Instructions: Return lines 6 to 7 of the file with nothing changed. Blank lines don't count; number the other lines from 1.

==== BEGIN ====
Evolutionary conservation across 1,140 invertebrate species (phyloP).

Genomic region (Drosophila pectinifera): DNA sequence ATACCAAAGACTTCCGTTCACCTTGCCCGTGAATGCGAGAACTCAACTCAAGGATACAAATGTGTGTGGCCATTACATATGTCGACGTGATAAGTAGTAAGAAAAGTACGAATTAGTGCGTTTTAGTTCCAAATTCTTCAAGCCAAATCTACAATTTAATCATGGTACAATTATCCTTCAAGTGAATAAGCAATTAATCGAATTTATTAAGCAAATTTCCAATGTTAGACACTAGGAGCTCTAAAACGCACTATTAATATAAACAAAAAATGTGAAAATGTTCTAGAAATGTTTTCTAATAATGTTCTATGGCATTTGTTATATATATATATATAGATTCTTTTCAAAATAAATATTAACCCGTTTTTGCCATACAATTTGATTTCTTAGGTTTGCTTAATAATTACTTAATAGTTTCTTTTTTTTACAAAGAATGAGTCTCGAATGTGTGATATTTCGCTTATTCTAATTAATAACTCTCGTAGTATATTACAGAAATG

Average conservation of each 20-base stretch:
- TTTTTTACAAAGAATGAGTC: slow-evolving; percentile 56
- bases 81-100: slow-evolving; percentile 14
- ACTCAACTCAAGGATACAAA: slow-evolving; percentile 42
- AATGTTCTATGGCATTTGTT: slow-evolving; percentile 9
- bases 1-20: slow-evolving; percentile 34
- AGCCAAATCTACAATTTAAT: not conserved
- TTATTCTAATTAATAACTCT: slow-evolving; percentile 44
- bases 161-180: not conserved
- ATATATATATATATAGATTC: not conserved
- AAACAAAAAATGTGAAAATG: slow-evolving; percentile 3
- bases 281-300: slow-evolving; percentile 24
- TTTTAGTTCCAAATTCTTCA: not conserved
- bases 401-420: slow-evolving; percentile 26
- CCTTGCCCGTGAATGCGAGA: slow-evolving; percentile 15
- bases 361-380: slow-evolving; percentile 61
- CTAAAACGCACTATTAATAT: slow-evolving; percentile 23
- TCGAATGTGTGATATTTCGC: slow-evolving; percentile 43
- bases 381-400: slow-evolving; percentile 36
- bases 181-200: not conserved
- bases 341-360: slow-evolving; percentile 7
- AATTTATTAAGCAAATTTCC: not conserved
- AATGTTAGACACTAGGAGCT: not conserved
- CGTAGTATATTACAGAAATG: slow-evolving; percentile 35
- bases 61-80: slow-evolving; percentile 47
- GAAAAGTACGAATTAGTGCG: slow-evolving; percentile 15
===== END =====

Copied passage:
- ACTCAACTCAAGGATACAAA: slow-evolving; percentile 42
- AATGTTCTATGGCATTTGTT: slow-evolving; percentile 9